When firewater splashes a paleface

15 Feb

Professor Jerry Thomas’ signature drink was the Blue Blazer, a fiery blend of whiskey, water and sugar, not unlike the concoction to which Vyacheslav Molotov unwittingly gave his name, and which the pioneering mixologist flamboyantly flung from one mug to another before his rapt patrons. Now, the danger inherent in combining alcohol, sucrose and a naked flame ought to be fairly clear. I think we can all agree that the  subject of this nineteenth-century news item learned a valuable lesson:

A number of congenial spirits were recently discussing the merit of fancy drinks in a Canton restaurant when a lively Frenchman offered to mix some French punch, a drink which he declared to be “fit for the gods”.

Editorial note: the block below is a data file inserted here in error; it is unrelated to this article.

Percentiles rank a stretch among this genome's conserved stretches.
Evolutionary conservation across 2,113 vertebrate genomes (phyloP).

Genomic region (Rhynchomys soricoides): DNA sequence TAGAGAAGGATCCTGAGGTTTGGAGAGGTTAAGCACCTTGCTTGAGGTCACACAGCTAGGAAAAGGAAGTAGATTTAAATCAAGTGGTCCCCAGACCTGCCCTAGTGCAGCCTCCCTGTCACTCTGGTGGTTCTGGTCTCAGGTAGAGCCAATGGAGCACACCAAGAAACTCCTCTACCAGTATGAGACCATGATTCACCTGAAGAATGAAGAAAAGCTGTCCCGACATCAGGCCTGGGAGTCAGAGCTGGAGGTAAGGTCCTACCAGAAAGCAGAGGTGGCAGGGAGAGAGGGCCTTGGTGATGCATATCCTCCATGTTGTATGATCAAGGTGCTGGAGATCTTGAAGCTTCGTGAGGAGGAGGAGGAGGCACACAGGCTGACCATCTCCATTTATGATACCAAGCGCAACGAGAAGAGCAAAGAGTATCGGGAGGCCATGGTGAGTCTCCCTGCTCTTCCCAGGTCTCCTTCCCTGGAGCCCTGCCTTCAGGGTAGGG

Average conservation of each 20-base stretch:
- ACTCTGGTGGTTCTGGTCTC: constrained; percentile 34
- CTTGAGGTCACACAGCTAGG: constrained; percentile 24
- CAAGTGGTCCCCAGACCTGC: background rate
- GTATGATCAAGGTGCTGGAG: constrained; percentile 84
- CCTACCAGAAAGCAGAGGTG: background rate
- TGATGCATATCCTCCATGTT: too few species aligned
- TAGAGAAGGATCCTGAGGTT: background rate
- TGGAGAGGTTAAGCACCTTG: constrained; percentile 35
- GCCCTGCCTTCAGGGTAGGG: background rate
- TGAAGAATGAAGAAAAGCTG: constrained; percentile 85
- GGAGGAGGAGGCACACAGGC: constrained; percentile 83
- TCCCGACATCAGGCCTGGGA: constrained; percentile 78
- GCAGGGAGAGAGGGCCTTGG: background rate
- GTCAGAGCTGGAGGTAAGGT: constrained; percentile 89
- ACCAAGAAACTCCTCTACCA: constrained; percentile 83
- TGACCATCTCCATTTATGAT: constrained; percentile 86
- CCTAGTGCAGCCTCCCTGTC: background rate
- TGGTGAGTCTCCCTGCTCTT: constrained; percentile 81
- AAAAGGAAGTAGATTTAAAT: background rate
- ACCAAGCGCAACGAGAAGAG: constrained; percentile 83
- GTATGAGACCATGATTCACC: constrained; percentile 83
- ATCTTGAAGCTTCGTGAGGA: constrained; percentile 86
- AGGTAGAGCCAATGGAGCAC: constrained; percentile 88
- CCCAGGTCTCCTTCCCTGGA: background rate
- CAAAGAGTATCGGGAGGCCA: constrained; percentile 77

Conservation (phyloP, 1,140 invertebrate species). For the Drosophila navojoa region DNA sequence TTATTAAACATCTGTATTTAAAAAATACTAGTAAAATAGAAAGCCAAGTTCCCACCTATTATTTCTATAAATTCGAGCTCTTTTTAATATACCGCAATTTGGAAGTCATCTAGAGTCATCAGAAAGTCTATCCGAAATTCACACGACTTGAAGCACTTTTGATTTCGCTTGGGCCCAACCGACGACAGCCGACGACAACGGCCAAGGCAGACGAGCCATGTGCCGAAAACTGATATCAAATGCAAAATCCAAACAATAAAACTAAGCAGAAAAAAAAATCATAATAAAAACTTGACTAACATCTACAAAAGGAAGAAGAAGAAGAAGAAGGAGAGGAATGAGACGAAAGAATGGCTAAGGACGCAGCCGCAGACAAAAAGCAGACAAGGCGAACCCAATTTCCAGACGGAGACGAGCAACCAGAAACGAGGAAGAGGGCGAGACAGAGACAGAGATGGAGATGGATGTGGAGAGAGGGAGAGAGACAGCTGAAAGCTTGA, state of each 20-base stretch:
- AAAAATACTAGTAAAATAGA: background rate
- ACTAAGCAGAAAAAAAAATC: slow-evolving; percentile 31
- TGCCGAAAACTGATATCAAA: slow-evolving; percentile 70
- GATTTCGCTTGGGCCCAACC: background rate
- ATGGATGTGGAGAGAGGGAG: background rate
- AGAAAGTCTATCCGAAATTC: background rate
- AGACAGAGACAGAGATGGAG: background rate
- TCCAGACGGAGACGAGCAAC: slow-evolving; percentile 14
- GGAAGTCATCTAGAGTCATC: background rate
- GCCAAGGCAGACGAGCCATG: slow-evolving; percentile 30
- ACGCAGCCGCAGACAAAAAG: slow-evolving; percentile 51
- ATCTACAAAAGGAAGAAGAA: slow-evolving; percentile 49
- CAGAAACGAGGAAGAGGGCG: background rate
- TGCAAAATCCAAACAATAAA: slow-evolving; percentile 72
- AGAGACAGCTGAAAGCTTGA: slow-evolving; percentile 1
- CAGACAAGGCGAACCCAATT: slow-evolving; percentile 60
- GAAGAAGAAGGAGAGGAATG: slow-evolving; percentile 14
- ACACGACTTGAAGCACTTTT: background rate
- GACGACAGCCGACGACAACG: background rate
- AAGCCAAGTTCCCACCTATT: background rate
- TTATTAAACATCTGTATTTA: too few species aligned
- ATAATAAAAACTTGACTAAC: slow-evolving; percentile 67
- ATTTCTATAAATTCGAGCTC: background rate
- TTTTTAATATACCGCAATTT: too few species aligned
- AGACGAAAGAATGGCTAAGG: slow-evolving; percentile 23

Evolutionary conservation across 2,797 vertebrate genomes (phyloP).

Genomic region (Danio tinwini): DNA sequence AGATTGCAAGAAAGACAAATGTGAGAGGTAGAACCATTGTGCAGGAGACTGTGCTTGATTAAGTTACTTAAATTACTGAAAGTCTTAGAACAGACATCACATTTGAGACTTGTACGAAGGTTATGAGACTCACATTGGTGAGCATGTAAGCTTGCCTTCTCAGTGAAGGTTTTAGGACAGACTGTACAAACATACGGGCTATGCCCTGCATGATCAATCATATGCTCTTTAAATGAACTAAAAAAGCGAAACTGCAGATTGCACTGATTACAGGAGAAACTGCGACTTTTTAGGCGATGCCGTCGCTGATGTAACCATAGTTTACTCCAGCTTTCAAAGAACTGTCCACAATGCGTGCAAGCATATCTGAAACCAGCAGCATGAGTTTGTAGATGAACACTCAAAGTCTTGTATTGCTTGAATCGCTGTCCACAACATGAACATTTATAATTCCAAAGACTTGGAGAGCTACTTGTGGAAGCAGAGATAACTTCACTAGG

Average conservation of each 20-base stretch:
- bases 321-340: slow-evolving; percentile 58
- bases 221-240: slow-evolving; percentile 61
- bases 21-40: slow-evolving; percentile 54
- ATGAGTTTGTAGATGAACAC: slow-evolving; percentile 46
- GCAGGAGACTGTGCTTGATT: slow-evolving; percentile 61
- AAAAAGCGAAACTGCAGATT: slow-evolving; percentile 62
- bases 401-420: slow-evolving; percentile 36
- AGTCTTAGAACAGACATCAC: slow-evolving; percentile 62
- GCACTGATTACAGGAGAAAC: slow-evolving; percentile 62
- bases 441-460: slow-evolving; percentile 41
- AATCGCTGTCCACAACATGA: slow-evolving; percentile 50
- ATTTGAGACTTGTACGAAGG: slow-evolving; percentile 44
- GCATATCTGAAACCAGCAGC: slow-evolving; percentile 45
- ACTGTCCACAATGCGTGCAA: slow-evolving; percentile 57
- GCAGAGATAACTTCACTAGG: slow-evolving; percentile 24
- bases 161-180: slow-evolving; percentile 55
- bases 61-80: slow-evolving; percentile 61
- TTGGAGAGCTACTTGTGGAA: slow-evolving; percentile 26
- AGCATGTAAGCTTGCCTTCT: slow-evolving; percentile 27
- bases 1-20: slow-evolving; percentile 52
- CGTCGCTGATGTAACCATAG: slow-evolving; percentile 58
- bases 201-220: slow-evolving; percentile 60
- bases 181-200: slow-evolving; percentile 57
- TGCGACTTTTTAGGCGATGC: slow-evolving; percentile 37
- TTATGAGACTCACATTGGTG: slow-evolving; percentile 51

He put a quart of old rye in a saucepan and added several spoonfuls of sugar and the juice of a lemon. The saucepan was then put over a fire and allowed to simmer.

The potation did not simmer quick enough for the Frenchman, and with a view of hastening the operation he threw a number of lighted matches into the pan. These ignited the mixture and in an instant a sheet of blue flame burst from the pan and set fire to the Frenchman’s whiskers and hair. The moustache and imperial, of which he was so proud, were burned off, as were also his eyebrows.

While all present sympathized with the Frenchman, everybody voted his punch excellent.

— “Lost His Imperial”, Baltimore Sun, 2 February, 1895, p. 10.

Andrew Sexton, Self-Portrait (2006).

 

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